Some 1.5 billion people live in countries affected by violent conflict and, since 2000, the International Development Association (IDA) of the Bank has provided over US$5.9 billion in post-conflict reconstruction assistance to fragile and conflict-affected countries. In the past decade, the almost continuous economic growth in developing countries has raised more people out of poverty than at any previous time. But this success has contrasted with the intractable poverty of a core group of fragile and conflicted-affected countries. Despite all efforts, for these countries, achieving the 2015 Millennium Development Goals is a distant goal.
The World Development Report 2011: Conflict, Security, and Development examines the changing nature of violence in the 21st century, and underlines the negative impact of repeated cycles of violence on a country or region’s development prospects. Preventing violence and building peaceful states that respond to the aspirations of their citizens requires strong leadership and concerted national and international efforts.
The World Bank Definition of Fragility
The World Bank defines a set of fragile situations. A fragile situation is defined as having either: a) a composite World Bank, African Development Bank and Asian Development Bank Country Policy and Institutional Assessment rating of 3.2 or less; or b) the presence of a United Nations and/or regional peace-keeping or peace-building mission (e.g. African Union, European Union, NATO), with the exclusion of border monitoring operations, during the past three years.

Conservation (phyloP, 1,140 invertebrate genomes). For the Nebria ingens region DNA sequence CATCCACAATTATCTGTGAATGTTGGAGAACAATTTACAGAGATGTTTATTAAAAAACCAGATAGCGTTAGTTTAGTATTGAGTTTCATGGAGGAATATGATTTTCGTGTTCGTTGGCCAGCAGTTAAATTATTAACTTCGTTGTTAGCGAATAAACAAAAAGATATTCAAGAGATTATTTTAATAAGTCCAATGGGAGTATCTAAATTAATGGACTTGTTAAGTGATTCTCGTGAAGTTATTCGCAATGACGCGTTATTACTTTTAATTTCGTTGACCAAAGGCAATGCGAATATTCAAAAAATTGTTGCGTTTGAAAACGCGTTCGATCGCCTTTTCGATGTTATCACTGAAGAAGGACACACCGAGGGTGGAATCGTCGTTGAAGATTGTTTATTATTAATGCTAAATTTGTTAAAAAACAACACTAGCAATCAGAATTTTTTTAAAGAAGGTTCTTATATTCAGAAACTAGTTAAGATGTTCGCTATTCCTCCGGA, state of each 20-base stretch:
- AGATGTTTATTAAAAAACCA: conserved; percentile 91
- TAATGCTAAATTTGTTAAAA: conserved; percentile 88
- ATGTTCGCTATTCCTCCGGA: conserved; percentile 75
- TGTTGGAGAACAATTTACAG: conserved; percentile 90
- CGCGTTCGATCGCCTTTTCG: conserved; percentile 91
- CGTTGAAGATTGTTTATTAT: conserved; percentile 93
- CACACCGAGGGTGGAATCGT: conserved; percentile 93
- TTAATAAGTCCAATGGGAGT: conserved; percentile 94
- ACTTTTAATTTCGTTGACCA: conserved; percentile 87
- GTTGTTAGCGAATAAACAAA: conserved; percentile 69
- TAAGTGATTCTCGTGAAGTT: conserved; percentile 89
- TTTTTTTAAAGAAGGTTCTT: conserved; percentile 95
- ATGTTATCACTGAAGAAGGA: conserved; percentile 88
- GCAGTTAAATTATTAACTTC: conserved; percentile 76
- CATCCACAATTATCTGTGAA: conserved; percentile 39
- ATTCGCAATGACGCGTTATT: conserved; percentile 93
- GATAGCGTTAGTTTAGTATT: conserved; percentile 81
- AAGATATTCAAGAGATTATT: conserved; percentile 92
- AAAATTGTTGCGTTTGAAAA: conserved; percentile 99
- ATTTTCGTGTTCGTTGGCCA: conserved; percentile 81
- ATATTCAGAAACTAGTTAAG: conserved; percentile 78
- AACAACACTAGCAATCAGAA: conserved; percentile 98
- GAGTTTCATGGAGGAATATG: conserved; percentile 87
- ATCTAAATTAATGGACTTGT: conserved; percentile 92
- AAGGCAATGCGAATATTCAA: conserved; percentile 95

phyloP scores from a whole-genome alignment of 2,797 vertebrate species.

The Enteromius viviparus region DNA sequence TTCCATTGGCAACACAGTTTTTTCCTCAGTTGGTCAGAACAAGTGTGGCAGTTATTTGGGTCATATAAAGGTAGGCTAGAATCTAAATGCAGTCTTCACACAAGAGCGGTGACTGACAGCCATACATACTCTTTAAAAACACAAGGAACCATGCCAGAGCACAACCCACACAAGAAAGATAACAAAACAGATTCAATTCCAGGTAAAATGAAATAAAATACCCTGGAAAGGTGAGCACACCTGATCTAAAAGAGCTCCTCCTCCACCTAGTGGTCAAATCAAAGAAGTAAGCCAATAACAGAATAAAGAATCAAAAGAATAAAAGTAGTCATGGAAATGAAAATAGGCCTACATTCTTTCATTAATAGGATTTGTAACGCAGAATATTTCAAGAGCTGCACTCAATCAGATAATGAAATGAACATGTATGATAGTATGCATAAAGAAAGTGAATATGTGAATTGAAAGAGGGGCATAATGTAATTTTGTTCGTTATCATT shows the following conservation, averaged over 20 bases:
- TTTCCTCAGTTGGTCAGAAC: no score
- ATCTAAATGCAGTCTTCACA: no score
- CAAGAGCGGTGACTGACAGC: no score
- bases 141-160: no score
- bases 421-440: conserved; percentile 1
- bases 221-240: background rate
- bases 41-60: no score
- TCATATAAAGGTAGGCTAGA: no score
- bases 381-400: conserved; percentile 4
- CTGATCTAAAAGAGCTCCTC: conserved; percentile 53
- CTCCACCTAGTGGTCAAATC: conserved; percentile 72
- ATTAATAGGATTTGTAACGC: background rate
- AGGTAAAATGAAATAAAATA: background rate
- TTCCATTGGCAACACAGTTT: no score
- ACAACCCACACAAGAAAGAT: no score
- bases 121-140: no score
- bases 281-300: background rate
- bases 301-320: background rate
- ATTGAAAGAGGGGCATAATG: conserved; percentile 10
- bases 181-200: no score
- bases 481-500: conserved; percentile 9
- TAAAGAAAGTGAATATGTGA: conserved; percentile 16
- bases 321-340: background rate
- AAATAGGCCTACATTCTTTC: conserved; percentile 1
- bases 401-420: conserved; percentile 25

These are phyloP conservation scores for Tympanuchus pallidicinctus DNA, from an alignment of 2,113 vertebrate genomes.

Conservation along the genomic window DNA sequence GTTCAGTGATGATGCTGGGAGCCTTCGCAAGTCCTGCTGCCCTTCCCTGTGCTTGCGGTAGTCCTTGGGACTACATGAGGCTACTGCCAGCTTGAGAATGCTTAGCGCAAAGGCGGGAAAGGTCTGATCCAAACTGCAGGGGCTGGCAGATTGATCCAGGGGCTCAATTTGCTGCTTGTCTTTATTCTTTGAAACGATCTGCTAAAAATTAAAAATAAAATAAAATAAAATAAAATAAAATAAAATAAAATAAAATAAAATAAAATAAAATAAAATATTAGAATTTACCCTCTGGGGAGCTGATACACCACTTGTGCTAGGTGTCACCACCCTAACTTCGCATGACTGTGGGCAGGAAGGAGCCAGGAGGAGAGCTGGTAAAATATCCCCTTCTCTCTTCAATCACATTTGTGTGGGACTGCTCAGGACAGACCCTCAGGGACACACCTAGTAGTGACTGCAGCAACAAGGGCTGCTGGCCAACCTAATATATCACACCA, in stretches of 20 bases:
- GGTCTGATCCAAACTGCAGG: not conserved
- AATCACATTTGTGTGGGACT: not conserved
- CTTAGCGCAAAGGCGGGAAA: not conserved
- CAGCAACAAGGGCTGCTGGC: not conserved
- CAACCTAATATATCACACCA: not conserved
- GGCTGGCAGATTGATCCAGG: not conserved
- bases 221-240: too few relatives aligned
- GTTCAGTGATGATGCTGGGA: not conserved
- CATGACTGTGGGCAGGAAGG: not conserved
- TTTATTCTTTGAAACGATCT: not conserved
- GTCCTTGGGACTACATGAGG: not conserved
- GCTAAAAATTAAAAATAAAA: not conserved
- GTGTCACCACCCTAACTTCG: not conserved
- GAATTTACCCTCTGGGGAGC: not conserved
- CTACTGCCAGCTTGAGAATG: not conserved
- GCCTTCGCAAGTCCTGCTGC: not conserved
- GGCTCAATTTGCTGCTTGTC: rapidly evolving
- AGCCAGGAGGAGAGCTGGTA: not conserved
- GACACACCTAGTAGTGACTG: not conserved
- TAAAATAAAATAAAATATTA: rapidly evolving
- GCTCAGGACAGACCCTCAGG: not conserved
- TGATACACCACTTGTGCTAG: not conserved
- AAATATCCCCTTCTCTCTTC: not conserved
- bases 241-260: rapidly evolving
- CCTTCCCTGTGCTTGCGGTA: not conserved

The World Bank's Country Policy and Institutional Assessment (CPIA)
The Country Policy and Institutional Assessment (CPIA) data is used to assess the quality of country policies and CPIA ratings are a key determinant of the IDA Performance Based Allocations system, CPIA data have been publicly disclosed for IDA countries since 2004. Countries are considered “core” fragile states if their CPIA is below 3.0 or there is no data available. Countries are considered “marginal” fragile states if their CPIA score is between 3.0 and 3.2. These designations are meant to provide guidance to policymakers in working with those countries with weak governance and limited institutional capacity for development. The CPIA scores provide guidance on the “spectrum” of fragility and should not be interpreted as definitive, particularly as there is some variation and margin of uncertainty in the CPIA scores themselves.
The World Bank's Post-Conflict Indicators Framework (PCPI)
The Post-Conflict Indicators Framework (PCPI) assesses the quality of a country’s policy and institutional framework to support a successful transition and recovery from conflict, as well as to foster sustainable growth, poverty reduction and the effective use of development assistance. Its objective is to inform the allocation of resources to those countries that are eligible for IDA’s exceptional allocations, that is, post-conflict and re-engaging countries (see above). The criteria’s content reflects the emerging consensus that development challenges in post-conflict and other fragile situations require a deep understanding of the links among security, and the political, economic and social spheres. For details see here (link to Financing - b)